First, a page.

“You have the right to know what Brussels is planning to do,” the poster says. On its official Facebook page, the Hungarian government says the poster is part of an information campaign to tell the public about Brussels’ migration plans, which it claims “fundamentally endangered Hungary’s safety”.

Although the government has previously run a “Stop Brussels” campaign, the decision to use an image of Junker is an escalation in the Orbán government’s public relations war with the EU’s most senior leaders.

It also exposes the rift in the centre-right European People’s party in the European parliament, which counts Juncker and Orbán, as members.

Orbán was re-elected for a third straight term last April, after a campaign dominated by immigration. A long-term critic of the EU, Orbán has accused NGOs and critical media of being part of a plot orchestrated by Soros to send millions of people to Hungary.

In recent weeks, Orbán has spoken of his hopes that the next European parliament will be dominated by anti-immigration parties.

Birds of a Feather Not

​Juncker once met Orbán with the jokey greeting “hello, dictator” and playfully tapped his face.

Today, Juncker responded Orban Should Leave Europe’s Centre-Right.

European Commission president Jean-Claude Juncker has said Hungarian prime minister Viktor Orban’s ruling Fidesz party should leave the centre-right European People’s Party (EPP) group in the European Parliament (EP).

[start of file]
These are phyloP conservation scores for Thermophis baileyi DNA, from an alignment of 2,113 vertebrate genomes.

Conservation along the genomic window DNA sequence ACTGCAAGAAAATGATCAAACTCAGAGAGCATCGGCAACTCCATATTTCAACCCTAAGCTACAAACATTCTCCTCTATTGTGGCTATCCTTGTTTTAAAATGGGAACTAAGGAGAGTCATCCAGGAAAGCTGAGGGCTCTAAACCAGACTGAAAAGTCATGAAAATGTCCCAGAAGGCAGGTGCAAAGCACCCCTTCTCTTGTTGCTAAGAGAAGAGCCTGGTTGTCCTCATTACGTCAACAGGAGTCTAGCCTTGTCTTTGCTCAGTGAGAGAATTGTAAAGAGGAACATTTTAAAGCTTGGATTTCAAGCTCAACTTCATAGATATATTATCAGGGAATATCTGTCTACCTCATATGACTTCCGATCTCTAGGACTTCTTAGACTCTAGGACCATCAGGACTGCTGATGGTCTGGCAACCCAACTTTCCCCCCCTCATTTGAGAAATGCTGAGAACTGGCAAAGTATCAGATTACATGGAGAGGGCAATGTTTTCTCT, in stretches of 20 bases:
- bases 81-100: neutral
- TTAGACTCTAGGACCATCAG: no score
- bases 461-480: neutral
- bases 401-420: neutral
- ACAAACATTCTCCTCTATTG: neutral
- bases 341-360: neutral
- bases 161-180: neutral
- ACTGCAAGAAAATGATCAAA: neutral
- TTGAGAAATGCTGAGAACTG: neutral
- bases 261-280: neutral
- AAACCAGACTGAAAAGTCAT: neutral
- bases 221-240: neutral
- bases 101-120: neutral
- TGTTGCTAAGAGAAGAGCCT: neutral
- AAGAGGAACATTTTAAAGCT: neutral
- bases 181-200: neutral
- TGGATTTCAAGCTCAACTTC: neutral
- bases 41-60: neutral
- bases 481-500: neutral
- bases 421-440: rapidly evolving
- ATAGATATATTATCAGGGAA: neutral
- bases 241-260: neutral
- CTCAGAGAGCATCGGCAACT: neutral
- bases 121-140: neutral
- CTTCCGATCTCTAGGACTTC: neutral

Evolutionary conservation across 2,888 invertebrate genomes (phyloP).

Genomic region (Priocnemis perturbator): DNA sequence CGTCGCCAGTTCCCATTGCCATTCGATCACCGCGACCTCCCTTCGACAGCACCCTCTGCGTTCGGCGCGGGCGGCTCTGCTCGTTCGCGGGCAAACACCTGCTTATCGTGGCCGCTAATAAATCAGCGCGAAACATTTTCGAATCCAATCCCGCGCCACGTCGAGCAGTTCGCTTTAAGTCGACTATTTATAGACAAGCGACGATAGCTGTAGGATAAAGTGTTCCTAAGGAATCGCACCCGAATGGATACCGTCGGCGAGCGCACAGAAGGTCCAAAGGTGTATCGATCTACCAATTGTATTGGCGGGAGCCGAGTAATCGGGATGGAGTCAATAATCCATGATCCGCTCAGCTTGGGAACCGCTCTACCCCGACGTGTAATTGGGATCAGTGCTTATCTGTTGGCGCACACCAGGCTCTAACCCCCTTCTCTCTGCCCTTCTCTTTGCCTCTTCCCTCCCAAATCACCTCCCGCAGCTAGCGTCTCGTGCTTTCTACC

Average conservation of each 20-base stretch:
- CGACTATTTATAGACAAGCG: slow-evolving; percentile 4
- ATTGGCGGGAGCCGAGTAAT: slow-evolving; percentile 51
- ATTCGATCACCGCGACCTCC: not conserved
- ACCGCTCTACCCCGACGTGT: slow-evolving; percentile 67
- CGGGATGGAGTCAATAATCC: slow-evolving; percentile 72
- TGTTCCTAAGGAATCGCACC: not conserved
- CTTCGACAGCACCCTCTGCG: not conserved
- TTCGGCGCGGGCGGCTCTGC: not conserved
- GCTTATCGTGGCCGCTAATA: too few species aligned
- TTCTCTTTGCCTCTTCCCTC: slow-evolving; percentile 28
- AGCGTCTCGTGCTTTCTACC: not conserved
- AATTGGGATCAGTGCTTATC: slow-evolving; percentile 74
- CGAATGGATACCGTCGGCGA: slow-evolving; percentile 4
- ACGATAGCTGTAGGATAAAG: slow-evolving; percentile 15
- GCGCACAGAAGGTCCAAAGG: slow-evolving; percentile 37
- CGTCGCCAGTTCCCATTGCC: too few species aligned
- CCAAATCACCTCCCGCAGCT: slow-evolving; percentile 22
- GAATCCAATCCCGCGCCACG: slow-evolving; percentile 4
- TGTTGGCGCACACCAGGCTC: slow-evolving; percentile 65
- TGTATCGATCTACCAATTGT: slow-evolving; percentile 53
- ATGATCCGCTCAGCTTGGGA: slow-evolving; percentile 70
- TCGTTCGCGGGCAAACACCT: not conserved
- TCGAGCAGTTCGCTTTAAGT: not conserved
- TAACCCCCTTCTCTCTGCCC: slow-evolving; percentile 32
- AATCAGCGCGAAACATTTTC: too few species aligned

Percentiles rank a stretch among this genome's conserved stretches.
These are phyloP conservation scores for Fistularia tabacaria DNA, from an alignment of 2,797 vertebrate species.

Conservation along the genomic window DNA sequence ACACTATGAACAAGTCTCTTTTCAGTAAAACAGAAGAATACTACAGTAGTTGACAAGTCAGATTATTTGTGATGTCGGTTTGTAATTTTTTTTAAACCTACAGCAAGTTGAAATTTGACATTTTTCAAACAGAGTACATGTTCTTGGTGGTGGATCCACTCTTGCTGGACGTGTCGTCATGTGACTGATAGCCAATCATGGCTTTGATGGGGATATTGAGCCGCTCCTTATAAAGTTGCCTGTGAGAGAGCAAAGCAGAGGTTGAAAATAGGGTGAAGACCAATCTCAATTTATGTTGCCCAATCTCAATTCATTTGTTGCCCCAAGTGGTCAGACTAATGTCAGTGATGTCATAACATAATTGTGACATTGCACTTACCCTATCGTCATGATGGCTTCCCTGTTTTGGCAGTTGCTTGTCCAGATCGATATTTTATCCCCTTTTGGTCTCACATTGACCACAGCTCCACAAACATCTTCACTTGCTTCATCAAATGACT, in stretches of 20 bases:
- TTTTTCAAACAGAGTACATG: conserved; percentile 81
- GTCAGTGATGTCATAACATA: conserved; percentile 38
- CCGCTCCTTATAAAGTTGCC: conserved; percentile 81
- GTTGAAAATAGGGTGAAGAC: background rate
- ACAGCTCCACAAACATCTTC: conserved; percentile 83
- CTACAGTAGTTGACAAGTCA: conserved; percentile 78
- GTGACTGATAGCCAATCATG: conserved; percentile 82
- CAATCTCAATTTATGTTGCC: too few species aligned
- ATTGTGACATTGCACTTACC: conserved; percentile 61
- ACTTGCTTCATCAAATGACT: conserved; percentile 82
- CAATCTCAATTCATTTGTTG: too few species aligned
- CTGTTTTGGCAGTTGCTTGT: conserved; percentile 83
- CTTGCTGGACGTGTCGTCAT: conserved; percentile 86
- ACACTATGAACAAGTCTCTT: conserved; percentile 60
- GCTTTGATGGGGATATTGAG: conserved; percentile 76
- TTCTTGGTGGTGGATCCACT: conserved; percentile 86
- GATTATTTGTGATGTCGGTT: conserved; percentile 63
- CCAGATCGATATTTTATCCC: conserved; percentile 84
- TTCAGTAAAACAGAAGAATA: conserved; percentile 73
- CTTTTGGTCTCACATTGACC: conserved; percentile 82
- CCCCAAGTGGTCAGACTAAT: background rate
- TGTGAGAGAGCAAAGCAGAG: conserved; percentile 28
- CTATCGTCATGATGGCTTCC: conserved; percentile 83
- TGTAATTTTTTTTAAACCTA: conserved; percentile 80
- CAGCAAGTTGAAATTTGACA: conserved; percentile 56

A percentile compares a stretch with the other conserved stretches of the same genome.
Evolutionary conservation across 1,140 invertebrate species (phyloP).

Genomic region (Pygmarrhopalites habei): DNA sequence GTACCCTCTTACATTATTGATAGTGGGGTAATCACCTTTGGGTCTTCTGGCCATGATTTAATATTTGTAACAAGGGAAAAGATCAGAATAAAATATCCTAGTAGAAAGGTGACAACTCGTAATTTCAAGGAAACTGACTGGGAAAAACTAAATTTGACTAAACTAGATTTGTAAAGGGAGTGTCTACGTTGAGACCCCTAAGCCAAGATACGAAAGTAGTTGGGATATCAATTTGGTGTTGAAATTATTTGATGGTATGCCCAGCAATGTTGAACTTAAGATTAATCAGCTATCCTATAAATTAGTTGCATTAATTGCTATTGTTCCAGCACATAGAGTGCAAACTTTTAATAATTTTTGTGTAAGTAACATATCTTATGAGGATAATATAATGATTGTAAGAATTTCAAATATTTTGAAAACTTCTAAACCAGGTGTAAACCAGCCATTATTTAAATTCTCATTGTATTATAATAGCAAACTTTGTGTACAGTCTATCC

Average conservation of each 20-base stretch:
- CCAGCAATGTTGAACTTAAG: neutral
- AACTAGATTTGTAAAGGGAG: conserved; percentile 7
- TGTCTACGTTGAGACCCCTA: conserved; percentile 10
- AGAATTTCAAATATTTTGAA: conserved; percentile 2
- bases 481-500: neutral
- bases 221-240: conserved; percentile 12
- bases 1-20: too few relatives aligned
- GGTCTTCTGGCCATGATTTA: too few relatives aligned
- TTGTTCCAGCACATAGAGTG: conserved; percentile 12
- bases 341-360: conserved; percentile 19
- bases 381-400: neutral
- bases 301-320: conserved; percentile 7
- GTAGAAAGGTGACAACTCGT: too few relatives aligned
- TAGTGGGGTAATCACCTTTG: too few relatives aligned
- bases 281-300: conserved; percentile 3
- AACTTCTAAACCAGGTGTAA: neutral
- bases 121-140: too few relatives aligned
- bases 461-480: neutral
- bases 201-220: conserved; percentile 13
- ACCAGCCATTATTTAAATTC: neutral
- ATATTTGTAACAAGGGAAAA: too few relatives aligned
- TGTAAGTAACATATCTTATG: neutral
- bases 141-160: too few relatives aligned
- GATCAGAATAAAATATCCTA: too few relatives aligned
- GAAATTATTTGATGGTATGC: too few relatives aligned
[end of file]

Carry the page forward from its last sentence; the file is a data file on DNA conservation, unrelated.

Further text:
“Against lies there’s not much you can do,” Juncker was quoted as saying by the Reuters news agency, adding that he had called for Fidesz’s expulsion from the EPP.

​”They didn’t vote for me in the European Parliament,” he said in Stuttgart, Germany, in a speech. “The far right didn’t either. I remember Ms. Le Pen, she said: ‘I’m not voting for you.’ I said: ‘I don’t want your vote.’ There are certain votes you just don’t want,” Juncker said, referring to the French far-right leader Marine Le Pen.

Eurointelligence Comments

Looking at Orbán’s previous record, and noting that one cannot of be sure, we continue doubt that Hungary’s Prime Minister has changed his European strategy and is now working to provoke the exclusion of his party from the EPP. Rather, Orbán seems to be doing one his classic hit-and-runs.

There is little doubt that the new smear campaign will make life on the campaign trail much more difficult for Manfred Weber, the CSU MEP and EPP spitzenkandidat. Juncker himself has now declared more forcefully than ever before that the EPP values are not consistent with keeping Fidesz in.

But we note that the CSU leadership in Munich has in the past consistently worked to maintain close and even warm ties with Orban.


US readers no doubt need an explanation of Spitzenkandidat. The following video explains.

In short, the term refers to an election process instead of an appointment process to determine the head of the European Commission.

63% of Europeans want the commission president determined by vote. Those in power still support the behind closed doors process for obvious reasons.

Orbán’s mission

Orbán’s mission is to weaken the EU from within. Italy has the same mission, for different reasons, as does President Trump.

EU Splintering

Two days ago I reported a Commerce Study Deems “European Cars a Threat to US National Security”. That’s nonsensical, of course. But Trump’s mission is easy to spot. He is doing his best to bust up the EU.

And now Trump has a lot of help on the inside: Marine Le Pen in France, Victor Orbán in Hungary, and Matteo Salvini in Italy.

I response to Trump, I noted, EU Pokes Trump Again, This Time Over Huawei’ s 5G Technology.

In the UK, Seven UK MPs Split from Labour Party Over Brexit. More MPs joined that parade today.

The splintering of the EU continues with escalating infighting at unprecedented levels.

It is illogical for the UK to want to part of this mess. Yet, the UK Remainers want to stay in.

Mike “Mish” Shedlock